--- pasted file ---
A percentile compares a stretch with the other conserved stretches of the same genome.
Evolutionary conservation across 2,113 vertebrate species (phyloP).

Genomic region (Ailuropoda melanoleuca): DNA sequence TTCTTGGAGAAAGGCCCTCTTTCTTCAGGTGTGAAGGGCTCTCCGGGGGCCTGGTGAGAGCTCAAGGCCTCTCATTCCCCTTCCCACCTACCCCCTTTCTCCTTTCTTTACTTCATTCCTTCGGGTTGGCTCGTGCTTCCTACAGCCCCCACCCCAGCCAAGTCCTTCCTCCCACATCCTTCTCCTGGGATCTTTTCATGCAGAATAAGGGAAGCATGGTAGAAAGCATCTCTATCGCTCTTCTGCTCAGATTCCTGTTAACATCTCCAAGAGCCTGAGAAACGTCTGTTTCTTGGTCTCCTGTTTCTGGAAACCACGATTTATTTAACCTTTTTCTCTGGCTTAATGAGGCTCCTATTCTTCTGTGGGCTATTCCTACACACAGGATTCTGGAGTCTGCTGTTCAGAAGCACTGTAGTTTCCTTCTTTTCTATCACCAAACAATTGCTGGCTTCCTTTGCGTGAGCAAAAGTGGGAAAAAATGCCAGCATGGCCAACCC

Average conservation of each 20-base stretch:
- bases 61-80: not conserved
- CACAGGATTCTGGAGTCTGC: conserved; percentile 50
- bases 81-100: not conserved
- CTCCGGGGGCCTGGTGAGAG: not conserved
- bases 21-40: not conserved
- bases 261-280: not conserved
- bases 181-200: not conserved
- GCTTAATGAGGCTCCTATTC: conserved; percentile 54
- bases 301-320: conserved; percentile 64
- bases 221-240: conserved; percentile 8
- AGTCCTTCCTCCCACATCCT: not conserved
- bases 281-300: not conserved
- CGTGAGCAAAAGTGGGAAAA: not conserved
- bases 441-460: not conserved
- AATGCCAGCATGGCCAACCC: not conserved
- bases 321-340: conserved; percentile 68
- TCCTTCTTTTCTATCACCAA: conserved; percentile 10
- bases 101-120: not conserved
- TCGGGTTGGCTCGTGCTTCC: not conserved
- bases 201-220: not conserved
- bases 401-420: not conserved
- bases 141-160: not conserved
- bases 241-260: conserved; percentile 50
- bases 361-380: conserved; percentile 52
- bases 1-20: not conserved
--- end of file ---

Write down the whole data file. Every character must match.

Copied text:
A percentile compares a stretch with the other conserved stretches of the same genome.
Evolutionary conservation across 2,113 vertebrate species (phyloP).

Genomic region (Ailuropoda melanoleuca): DNA sequence TTCTTGGAGAAAGGCCCTCTTTCTTCAGGTGTGAAGGGCTCTCCGGGGGCCTGGTGAGAGCTCAAGGCCTCTCATTCCCCTTCCCACCTACCCCCTTTCTCCTTTCTTTACTTCATTCCTTCGGGTTGGCTCGTGCTTCCTACAGCCCCCACCCCAGCCAAGTCCTTCCTCCCACATCCTTCTCCTGGGATCTTTTCATGCAGAATAAGGGAAGCATGGTAGAAAGCATCTCTATCGCTCTTCTGCTCAGATTCCTGTTAACATCTCCAAGAGCCTGAGAAACGTCTGTTTCTTGGTCTCCTGTTTCTGGAAACCACGATTTATTTAACCTTTTTCTCTGGCTTAATGAGGCTCCTATTCTTCTGTGGGCTATTCCTACACACAGGATTCTGGAGTCTGCTGTTCAGAAGCACTGTAGTTTCCTTCTTTTCTATCACCAAACAATTGCTGGCTTCCTTTGCGTGAGCAAAAGTGGGAAAAAATGCCAGCATGGCCAACCC

Average conservation of each 20-base stretch:
- bases 61-80: not conserved
- CACAGGATTCTGGAGTCTGC: conserved; percentile 50
- bases 81-100: not conserved
- CTCCGGGGGCCTGGTGAGAG: not conserved
- bases 21-40: not conserved
- bases 261-280: not conserved
- bases 181-200: not conserved
- GCTTAATGAGGCTCCTATTC: conserved; percentile 54
- bases 301-320: conserved; percentile 64
- bases 221-240: conserved; percentile 8
- AGTCCTTCCTCCCACATCCT: not conserved
- bases 281-300: not conserved
- CGTGAGCAAAAGTGGGAAAA: not conserved
- bases 441-460: not conserved
- AATGCCAGCATGGCCAACCC: not conserved
- bases 321-340: conserved; percentile 68
- TCCTTCTTTTCTATCACCAA: conserved; percentile 10
- bases 101-120: not conserved
- TCGGGTTGGCTCGTGCTTCC: not conserved
- bases 201-220: not conserved
- bases 401-420: not conserved
- bases 141-160: not conserved
- bases 241-260: conserved; percentile 50
- bases 361-380: conserved; percentile 52
- bases 1-20: not conserved